Twenty-one oligonucleotide probes were used in this study (Table (Table1).1). Each probe targeted a given group or subgroup, was not complementary to any nontarget rRNA sequence in the ARB software (http://www.mikro.biologie.tu-muenchen.de) or GenBank database, and had a low number of self-complementarities (<4 nucleotides) as determined by online analysis of the Probe_Match program in the Ribosomal Database Project II (14). The positions of single-base-pair mismatches in nontarget sequences were designed to be not less than 2 bases from the 5′ or 3′ termini (25). To facilitate the correct interpretation of hybridization patterns on the microarray and to ensure probe fidelity, replicate and redundant probes were incorporated. While replicate probes served as internal hybridization controls, redundant and hierarchically nested probes served to confirm identification (13). Identification of a specific target molecule can be confirmed from the hybridization patterns of redundant probes that hybridize to multiple unique sites in rRNA. The hierarchical nesting of the probes provides phylogenetic information at several levels of taxonomic specificity (e.g., from domain to species) as well as information on hybridization specificity, since hybridization to multiple probes provides additional coverage of a single molecule. Lastly, since the secondary structures of probes and target sequences affect signal intensity, some redundant probes were designed to hybridize to different sites of the same rRNA molecule while maintaining taxonomic specificity (e.g., GPOS1192 and GPOS1199).

Sampling and RNA extraction.

Sediment cores (6.5-cm diameter) were collected during low tide from a high-salinity (20 ppt) site and a low-salinity (0 ppt) site in Plum Island Sound, Mass., in April 2001. Sediment samples at the high-salinity site consisted almost exclusively of sand, while those collected at the low-salinity site consisted primarily of silt and clay (10). Cores were kept in the dark and transported at the in situ water temperature to the laboratory where the top 0.5 cm was collected, homogenized, and stored at −80°C until processing.

Total RNA was extracted from approximately 0.5 g of sediment by bead beating (two times for 30 s each), phenol-chloroform extraction, and isopropanol precipitation as previously described (23). Replicate extracts from the high-salinity site (n = 4) and the low-salinity site (n = 3) were analyzed.

Fragmentation and labeling of rRNAs.

The RNA was fragmented and labeled simultaneously by using a silica-based column as previously described, with slight modifications (4). The silica matrix material was suspended twice with 500 μl of the binding buffer containing 50 μg of total RNA and centrifuged at 14,000 × g for 30 s. The column was washed twice with 70% ethanol, followed by a second wash using 100% ethanol, and air dried. The silica column containing bound RNA was sealed and incubated at 95°C for 4 min. Freshly prepared labeling cocktail (150 μl) containing 5 mM 1,10-phenanthroline, 0.5 mM CuSO4, 1 mM lissamine-rhodamine B ethylenediamine (Molecular Probes, Inc., Eugene, Oreg.), and 20 mM sodium phosphate (pH 7.0) was heated at 95°C for 30 s. Hydrogen peroxide (2 mM) and freshly prepared 20 mM NaCNBH3 were added to the cocktail, and the mixture was added to the column. After incubation of the mixture for 10 min at 95°C, the reaction was stopped by adding 9 μl of 500 mM EDTA (pH 8.0). Fragmented nucleic acids were immobilized on the column by adding 15 μl of 5 M ammonium acetate and 450 μl of 100% (vol/vol) ethanol followed by a 5-min incubation at room temperature. Excess fluorescent label was removed by washing the column twice with 500 μl of 100% (vol/vol) ethanol. The column was then dried with forced air, and the labeled product was eluted with 45 to 60 μl of diethyl pyrocarbonate-treated water.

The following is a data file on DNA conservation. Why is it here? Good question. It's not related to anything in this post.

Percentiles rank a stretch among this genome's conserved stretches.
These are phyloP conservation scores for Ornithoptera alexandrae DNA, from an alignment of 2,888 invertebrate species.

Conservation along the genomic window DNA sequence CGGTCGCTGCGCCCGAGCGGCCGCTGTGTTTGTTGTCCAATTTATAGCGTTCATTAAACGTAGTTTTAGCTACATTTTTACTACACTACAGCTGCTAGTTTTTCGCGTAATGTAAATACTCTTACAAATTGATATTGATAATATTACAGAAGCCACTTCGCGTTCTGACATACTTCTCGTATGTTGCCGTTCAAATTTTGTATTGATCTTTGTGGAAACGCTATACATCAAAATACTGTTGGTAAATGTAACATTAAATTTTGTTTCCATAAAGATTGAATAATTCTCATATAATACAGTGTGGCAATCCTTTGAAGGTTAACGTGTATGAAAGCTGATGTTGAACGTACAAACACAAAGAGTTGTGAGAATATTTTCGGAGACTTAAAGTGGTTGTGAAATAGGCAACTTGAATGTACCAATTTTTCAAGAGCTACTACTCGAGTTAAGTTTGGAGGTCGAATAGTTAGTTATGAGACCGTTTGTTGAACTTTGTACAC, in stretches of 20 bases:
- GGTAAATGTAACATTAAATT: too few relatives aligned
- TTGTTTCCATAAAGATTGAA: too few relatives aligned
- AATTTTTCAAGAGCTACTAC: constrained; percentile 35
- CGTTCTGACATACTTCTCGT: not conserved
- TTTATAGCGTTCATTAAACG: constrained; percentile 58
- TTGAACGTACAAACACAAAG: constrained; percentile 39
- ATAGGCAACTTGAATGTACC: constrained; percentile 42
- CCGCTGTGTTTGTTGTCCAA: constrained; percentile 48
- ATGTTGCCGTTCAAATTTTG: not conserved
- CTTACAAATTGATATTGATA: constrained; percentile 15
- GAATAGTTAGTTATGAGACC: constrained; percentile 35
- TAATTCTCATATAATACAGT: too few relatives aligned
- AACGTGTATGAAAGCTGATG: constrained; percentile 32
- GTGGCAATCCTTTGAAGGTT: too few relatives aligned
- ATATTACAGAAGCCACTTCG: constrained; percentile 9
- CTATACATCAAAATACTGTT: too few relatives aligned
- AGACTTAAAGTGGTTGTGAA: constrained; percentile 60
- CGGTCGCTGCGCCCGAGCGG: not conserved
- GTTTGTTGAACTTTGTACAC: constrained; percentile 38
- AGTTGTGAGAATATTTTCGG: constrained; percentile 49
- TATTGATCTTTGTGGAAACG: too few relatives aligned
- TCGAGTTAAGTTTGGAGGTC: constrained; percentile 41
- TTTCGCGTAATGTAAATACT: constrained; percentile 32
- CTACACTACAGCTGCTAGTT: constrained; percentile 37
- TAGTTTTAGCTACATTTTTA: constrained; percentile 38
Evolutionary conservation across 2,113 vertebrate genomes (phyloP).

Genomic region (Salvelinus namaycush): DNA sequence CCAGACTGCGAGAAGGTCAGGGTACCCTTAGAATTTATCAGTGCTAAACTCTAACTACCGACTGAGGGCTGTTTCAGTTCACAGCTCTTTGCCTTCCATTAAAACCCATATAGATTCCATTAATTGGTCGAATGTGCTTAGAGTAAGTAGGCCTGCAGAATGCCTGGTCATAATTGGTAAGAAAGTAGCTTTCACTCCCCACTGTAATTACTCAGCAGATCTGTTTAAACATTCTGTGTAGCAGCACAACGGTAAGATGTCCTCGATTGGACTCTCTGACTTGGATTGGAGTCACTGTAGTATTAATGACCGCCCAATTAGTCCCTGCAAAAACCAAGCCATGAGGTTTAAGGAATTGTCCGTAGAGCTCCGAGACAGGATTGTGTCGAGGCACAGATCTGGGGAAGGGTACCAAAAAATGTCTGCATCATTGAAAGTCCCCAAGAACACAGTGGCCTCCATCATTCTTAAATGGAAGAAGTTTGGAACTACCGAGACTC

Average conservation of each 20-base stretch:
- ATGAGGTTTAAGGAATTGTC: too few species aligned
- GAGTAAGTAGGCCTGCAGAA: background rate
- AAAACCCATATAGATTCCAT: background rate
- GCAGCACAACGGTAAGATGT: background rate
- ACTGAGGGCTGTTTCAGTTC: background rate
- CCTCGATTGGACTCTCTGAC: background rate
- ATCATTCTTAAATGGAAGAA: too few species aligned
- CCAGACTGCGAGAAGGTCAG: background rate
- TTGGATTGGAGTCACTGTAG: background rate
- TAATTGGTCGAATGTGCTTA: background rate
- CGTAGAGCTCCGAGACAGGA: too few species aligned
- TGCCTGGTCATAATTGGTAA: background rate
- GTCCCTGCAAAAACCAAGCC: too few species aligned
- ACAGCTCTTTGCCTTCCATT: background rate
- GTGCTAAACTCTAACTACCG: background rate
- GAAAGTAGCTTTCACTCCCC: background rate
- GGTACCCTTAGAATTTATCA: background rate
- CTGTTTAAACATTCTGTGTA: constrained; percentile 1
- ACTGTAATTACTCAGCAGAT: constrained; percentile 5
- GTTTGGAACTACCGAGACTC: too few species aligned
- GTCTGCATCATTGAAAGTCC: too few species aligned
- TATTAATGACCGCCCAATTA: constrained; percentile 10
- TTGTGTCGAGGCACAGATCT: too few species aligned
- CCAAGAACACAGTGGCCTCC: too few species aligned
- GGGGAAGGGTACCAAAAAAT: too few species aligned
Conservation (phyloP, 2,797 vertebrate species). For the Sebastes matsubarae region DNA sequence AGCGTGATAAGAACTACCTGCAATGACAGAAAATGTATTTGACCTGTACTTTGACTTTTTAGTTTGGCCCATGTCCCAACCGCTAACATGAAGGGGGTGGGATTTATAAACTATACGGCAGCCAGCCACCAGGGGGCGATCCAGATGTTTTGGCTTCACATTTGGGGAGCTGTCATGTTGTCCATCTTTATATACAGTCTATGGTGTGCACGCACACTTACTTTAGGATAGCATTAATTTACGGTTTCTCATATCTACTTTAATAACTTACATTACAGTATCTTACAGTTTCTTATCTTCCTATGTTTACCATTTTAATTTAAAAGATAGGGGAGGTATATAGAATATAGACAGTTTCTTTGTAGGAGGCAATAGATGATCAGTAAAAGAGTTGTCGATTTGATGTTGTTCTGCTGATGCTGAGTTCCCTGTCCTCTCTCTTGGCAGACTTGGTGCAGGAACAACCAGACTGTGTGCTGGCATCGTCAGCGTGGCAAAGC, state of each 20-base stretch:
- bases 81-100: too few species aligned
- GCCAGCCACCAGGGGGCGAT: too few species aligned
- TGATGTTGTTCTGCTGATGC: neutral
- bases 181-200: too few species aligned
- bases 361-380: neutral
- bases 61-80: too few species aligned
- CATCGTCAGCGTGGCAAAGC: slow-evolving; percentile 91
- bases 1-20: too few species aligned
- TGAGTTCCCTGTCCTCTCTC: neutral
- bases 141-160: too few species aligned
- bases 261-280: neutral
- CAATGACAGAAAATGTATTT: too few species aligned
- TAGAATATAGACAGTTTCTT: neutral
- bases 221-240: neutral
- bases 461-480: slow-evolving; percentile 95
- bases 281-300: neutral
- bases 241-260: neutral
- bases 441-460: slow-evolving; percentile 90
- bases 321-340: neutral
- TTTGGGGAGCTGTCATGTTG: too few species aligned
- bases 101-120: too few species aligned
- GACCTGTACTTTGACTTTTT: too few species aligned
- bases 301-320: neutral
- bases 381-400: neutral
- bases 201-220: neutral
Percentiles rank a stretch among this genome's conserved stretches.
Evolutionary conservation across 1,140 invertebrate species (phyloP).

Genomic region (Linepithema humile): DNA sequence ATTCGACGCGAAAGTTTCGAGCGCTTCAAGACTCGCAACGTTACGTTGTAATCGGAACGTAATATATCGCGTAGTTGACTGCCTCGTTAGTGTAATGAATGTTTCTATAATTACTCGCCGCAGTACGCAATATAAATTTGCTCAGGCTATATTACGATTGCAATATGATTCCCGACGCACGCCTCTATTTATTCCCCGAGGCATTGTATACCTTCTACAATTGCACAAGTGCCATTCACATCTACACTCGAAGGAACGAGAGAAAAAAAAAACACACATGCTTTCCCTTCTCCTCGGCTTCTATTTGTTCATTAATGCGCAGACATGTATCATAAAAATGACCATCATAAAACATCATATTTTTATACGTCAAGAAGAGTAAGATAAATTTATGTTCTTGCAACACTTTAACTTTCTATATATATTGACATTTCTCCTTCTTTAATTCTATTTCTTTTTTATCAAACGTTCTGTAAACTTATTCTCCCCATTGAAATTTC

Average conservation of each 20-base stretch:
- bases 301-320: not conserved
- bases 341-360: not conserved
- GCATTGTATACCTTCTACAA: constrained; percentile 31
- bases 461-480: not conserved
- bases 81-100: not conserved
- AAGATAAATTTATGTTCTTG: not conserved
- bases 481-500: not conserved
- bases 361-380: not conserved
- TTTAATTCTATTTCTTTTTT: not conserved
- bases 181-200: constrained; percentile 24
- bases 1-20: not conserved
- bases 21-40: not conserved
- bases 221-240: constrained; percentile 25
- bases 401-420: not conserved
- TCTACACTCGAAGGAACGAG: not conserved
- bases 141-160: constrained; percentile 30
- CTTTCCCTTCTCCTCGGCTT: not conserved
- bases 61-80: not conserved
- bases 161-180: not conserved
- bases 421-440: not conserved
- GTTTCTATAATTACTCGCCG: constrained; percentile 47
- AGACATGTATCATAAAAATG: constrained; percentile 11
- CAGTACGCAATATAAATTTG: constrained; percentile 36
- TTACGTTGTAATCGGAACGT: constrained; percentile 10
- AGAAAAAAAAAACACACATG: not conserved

Microarray fabrication and hybridization.

The DNA microarray was fabricated as previously described (25), with each gel pad containing a total of 3 pmol of probe. Hybridization buffer (40% formamide, 0.9 M NaCl, 20 mM Tris-HCl [pH 8.0]) containing approximately 2 μg of labeled RNA in 40 μl of buffer was passed through a 0.22-μm-pore-size filter to remove any particles that may damage the gel pads. The hybridization solution was added to a hybridization chamber (Grace Biolabs, Bend, Oreg.), and the hybridization chamber was affixed to a microarray. The microarray was then allowed to hybridize overnight at room temperature (20°C in the dark). After hybridization, the chamber and hybridization solution were removed and the microarray was washed twice for 10 s with 100 μl of washing buffer (20 mM Tris-HCl [pH 8.0], 5 mM EDTA, 4 mM NaCl). Analyses of images and thermal dissociation curves (i.e., melting profiles) were carried out as previously described (25).

Direct profiling of environmental rRNAs.

We achieved direct profiling of sediment microbial populations by hybridizing rRNA extracted from estuarine sediment samples to the microarray (Fig. (Fig.1).1). The profiles of sediment samples were reproducible and distinctly different between the sites (Fig. (Fig.2).2). The signal intensities of replicated bacterial domain probe EUB927 were not significantly different from one another (Student's t test), indicating that identical probes located at different positions on the microarray yielded identical results (Fig. (Fig.11 and and22).

FIG. 1.
DNA microarray images hybridized with rRNAs extracted from sediment samples collected at a high-salinity (HS) site and a low-salinity (LS) site, and position of the probes on the microarray. The microarrays were hybridized and washed at 20°C. ...
FIG. 2.